Rather than answering or denying my brother’s accusations, I fell deeper into my thoughts. All this time, I hadn’t even considered my brother, my sister-in-law, or my father. Or anyone else who was at that disaster of a party. I was so freaked out by my part of the experience that I hadn’t stopped to wonder what happened to anyone else. What did they see or hear or experience? If it was anything like my experience, we were all in desperate need of therapy, well, more therapy.

“That’s it, isn’t it?” Deimos probed again. “What did you see?”

“It doesn’t matter. It wasn’t real.”

Phobos side-stepped into my path when I tried to walk away and shut this conversation down. “But it was to you, even if for a short amount of time. Whatever you saw is really bothering you.”

I let out a heavy sigh. “What do you want me to say, Phobos?”

“Are you okay?” he asked.

“You’re the one who says that something is bothering me, so you tell me.”

“You can talk to us, Adrestia. We’re family. We take care of each other,” Deimos insisted.

“No offense, but you two aren’t really therapists.”

“So? Doesn’t mean we can’t help.” Deimos shrugged.

“Even if it’s the smashing things kind of therapy.” Phobos nudged me playfully.

I couldn’t enjoy my brother’s playful nature. All I could do was sigh and rub my face. I just couldn’t do it anymore. I couldn’t do anything anymore.

“When was the last time you slept?” Deimos asked with concern.

“The night before the party.”

“And the last time you ate?” Phobos asked.

“Lunchtime before the party.”

“And when was the last time you took time off from working so hard and worrying about everything?”

I scoffed. “You’re looking at it. This was supposed to be my vacation, imposed by my housemates.” Even as the words left my lips, I felt a familiar weight settle over me, though I’d never felt it to quite this level. I felt like dead weight.

“So let’s do a checklist. No sleep. No food. No rest. No wonder you look like shit.”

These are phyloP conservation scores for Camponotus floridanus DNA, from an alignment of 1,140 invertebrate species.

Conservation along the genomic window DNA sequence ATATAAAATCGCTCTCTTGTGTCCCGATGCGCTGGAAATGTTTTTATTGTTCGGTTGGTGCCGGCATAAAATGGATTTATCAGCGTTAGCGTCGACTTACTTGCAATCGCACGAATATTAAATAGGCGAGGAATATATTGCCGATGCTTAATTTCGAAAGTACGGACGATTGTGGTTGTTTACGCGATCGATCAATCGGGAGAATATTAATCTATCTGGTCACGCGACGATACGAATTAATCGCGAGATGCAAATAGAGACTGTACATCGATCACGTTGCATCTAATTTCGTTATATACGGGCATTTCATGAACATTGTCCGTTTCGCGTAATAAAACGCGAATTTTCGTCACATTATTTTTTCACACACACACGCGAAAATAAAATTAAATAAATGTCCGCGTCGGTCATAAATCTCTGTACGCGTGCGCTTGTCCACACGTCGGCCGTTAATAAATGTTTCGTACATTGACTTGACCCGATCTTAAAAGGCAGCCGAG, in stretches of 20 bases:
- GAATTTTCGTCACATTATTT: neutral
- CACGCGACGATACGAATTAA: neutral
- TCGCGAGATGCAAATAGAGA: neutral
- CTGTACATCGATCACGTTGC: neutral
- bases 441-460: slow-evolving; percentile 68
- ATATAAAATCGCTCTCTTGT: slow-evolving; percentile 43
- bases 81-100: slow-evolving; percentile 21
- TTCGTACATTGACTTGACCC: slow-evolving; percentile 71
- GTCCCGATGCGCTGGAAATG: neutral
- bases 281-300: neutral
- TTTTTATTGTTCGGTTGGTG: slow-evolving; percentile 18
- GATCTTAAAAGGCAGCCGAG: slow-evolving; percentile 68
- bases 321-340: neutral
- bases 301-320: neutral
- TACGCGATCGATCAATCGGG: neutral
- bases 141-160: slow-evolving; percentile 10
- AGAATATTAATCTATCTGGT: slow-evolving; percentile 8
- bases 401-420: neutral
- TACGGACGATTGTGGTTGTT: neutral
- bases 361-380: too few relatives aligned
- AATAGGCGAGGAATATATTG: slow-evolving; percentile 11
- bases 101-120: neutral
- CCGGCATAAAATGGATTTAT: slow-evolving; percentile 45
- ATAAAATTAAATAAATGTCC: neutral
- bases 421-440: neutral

“Thanks, Phobos. Great pep talk.” I slapped his biceps and started back on my way to the God Complex.

“Whoa, whoa. Whoa. Not so fast, Adrestia.” Deimos pulled me back. “You know damn well that’s not the end of this conversation.”

“Wanna bet?” I didn’t give him a chance to answer before I gripped his arm and rolled him over me. Using his body weight against him, I took Deimos to the ground and left him on his back.

True to form, Phobos was there in a heartbeat, and I’d pissed him off if the sweat on his crimson face was any sign. “Hey!” he roared. “We’re trying to help you, you little shit!”

“I don’t need your help! I don’t need anyone’s help! I’ve been alone for the last two centuries, and I’ve been fucking fine! On my own!”

I wanted Phobos to yell back at me. Like Dionysos always said, our family was the most normal it could be when we were yelling and railing and fighting. It was when we all went silent that something was truly wrong. And when Phobos gave a hard glare but didn’t say a word, I knew that I had fucked up. “You want to be alone so bad? You want us to leave you alone? Fine. Your wish is our command.” He brushed past me to offer a hand up to Deimos. With another glare over his shoulder, his last words to me were, “Sorry to bother you with our worrying.”

Phobos turned his back on me and stalked away while Deimos lingered for a moment. He looked about as angry as Phobos, but he didn’t vocalize. There was something else in his eyes. It hurt to see him turn on me without a word. It hurt more than Phobos’s yelling.

I didn’t move from my spot as I watched two of my four older brothers walk away from me. It was hardly the first time I had pushed my family members away, but it still stung like it did the first time.


Adrestia (Kelsey Anne Lovelady)